Johann Friedrich Carl Gauss aka Carl Friedrich Gauss was a Greek mathematician and Physicist. He was sometimes referred to as the “Princeps mathematicorum*“, *the Foremost of mathematics or the Prince of mathematics. He was born on 30th April 1777, in Brunswick, Duchy of Brunswick (now a part of Germany). A German geologist Wolfgang Sartorius wrote,

When Gauss was barely three years old he corrected a math error his father made; and that when he was seven, solved an arithmetic series problem faster than anyone else in his class of 100 pupils.”

This arithmetic problem was to sum the integers from 1 to 100. In 1788, Guass attended Gymnasium (a senior secondary school in Germany) and then in 1792 entered Brunswick Collegium Carolinum. In 1798, at the age of 21, he completed his most famous work “Disquisitiones Arithmeticae” which was published in 1801. Section VII of this work was mainly devoted to number theory. Gauss also predicted the position of a then-new small planet ‘Ceres’ by using the least square approximation method. In 1802, Gauss visited Olbers, who discovered Pallas, and then Gauss discovered its orbit. After the death of the Duke of Brunswick, in 1807, Gauss left Brunswick to take up the position of director of the Göttingen observatory. After he arrived in Göttingen, within two years both his father and wife died and he was completely shattered. But his problems never affected his work. In 1809, he published his second book, “Theoria Motus corporum coelestium in sectionibus conicis Solem ambientium”, a two-volume series on the motion of celestial bodies. The first volume covered the topics, differential equations, conic sections, and elliptical orbits. In the second volume, he showed how to calculate and refine the estimate of a planet’s orbit. His publications include “Disquisitiones generales circa seriem infinitam”, a rigorous treatment of series, and an introduction of the hypergeometric function, “Methodus nova integration valores per approximationem inveniendi”, a practical essay on approximate integration, “Bestimmung der Genauigkeit der Beobachtungen”, a discussion of statistical estimators, and “Theoria attractionis corporum sphaeroidicorum ellipticorum homogeneorum methodus nova tractate.”In 1822, Gauss won the university prize for Theory of attraction and also for the idea of mapping one surface onto another so that the two are similar in their smallest parts. The paper “Theoria combinationis observationum erroribus minimis obnoxiae (1823), with its supplement (1828) was about mathematical statistics, particularly the least square method. Gauss also gave proof of some axioms which suggested that he believed in the existence of non-Euclidean geometry. He never published any paper on non-Euclidean geometry, as he feared that doing so will affect his reputation. After a decade, when Gauss came to know that Lobachevsky had published a paper on non-Euclidean geometry, he wrote a letter to Schumacher in 1846 saying,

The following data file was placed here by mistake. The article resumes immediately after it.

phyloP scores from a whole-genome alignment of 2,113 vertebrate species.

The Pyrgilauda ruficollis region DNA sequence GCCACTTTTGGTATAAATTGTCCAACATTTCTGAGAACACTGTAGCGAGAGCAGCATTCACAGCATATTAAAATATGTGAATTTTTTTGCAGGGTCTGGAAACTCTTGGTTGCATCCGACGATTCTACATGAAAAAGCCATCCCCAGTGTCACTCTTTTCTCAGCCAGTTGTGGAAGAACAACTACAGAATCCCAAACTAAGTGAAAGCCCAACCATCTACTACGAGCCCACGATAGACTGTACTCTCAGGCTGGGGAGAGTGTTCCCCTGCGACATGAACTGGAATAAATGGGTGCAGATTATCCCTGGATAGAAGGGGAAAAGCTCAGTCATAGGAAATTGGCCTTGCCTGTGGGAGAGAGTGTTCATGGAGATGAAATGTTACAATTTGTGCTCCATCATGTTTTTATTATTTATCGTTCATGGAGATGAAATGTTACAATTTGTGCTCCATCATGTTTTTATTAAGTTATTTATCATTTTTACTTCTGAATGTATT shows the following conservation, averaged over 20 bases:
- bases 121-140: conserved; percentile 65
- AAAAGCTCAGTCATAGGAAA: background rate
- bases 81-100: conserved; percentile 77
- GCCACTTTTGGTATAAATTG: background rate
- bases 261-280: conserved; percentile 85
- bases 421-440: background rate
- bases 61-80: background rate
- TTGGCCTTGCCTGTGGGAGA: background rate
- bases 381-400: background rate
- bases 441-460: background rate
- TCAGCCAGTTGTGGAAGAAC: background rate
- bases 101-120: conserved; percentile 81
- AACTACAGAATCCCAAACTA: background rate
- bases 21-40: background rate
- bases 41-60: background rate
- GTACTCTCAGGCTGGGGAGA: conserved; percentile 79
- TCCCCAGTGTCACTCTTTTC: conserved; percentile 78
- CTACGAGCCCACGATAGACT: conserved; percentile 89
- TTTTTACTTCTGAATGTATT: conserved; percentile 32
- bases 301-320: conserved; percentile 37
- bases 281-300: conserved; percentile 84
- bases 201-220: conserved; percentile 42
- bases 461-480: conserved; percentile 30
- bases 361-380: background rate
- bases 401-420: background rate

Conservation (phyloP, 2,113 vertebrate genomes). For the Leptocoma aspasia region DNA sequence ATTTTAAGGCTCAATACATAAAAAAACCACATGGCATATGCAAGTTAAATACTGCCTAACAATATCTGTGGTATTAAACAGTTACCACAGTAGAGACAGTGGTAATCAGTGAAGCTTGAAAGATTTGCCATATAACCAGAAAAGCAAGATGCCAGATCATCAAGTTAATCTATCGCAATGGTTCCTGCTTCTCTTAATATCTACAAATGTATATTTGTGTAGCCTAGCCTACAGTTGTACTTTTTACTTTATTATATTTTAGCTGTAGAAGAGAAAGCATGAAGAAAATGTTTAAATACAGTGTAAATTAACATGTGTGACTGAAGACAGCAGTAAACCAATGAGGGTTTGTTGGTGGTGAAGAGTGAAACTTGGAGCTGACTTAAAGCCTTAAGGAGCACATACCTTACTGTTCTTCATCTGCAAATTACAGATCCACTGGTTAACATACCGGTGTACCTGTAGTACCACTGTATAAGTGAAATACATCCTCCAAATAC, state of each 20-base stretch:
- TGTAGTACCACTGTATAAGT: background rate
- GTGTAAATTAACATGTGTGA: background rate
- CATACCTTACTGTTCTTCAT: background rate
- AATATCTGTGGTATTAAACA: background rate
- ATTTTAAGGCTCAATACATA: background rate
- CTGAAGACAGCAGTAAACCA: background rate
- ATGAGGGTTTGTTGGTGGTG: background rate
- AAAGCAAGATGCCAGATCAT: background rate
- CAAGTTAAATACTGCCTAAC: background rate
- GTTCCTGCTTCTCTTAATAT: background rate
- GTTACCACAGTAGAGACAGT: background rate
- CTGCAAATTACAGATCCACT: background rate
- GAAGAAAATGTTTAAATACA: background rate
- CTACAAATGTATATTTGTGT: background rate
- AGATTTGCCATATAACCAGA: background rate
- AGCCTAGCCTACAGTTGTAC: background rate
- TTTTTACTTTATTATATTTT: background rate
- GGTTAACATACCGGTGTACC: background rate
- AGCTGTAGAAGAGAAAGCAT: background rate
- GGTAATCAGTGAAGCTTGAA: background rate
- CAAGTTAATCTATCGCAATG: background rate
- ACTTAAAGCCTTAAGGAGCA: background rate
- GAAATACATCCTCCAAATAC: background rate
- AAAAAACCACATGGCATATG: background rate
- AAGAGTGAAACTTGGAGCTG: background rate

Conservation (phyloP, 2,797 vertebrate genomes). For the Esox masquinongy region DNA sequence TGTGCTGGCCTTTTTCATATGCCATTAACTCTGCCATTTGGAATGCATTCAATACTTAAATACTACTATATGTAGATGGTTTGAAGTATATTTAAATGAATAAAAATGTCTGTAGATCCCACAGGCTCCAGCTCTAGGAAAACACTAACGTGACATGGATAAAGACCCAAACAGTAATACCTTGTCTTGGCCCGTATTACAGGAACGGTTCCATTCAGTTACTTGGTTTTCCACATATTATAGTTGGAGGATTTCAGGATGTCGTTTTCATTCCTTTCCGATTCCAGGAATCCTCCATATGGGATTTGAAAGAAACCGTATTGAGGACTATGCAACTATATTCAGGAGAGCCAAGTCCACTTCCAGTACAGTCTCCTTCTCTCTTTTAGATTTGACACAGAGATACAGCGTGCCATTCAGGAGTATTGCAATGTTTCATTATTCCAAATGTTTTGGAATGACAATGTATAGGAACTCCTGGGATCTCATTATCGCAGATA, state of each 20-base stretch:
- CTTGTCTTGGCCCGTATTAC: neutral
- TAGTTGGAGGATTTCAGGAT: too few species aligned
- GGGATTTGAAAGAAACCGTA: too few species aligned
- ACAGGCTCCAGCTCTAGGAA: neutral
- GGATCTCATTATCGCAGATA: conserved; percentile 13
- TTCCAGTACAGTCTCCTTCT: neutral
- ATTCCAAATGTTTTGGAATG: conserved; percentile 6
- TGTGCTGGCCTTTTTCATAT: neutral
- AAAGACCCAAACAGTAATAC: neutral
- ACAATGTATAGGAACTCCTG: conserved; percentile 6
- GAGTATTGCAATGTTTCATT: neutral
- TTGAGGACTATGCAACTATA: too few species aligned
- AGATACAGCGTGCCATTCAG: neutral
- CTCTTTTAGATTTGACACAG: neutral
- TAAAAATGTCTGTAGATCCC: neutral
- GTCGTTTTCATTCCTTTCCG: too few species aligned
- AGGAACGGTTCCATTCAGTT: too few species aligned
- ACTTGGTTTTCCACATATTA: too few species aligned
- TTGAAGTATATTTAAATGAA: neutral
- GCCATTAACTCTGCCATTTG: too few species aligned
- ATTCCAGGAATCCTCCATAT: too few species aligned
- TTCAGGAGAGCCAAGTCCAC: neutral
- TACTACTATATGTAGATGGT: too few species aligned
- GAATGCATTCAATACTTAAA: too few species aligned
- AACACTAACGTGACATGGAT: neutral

had the same convictions for 54 years.”

which shows that he knew the existence of non-euclidean geometry when he was just 15 years old. Gauss also published several papers on differential geometry. One of the papers also included the most famous Gauss theorem. He was equally interested in the study of Physics and he also published several papers. On 23 February 1855, Gauss died of a heart attack. Rudolf Wagner preserved the brain of Gauss and examined it. He found that the mass of his brain was slightly above average that explained him being a genius.

## 1. Construction of Heptadecagon

Gauss constructed a regular 17-sided polygon, heptadecagon with the help of straightedge and compass only, when he was just 19. His proof says that the number of sides of the regular polygon is distinct Fermat primes, which are of the form {F}_{n} = {2}^{[katex]{2}^{n}}[/katex] for some nonnegative integer n. Gauss discovered a general formula for construction polygon beyond heptadecagon. He further founded, 51, 85, 255, 257,….., and 4, 294, 967, 295 – sided figures. Gauss was so happy with his result that he asked the stones man to inscribe a heptadecagon over his tomb. However, the Stoneman declined by saying that the difficult construction of a heptadecagon will look like a circle only.

## 2. Integers as Triangular Numbers

In 1796, Gauss discovered that every positive integer can be expressed as the sum of at most three triangular numbers. He wrote this result in his diary as, “ΕΥΡΗΚΑ num = Δ + Δ + Δ“. This diary was lost after 40 years of his death. Gauss was supposed to be the last person who mastered every aspect of mathematics.

## 3. Complex Numbers

However, Complex numbers are known from the 16th century but Gauss was the first mathematician to give a clear picture of complex numbers and functions of complex variables. Although Euler worked on imaginary and complex numbers, there was still no proper explanation of how real and imaginary numbers are related. Gauss took into practice the complex numbers and gave the standard notation a+ib for complex numbers. Then onwards, more concepts of complex numbers were unleashed.

## 4. Fundamental theorem of Algebra

Gauss gave the proof of a fundamental theorem of algebra when he was just 22. He stated that,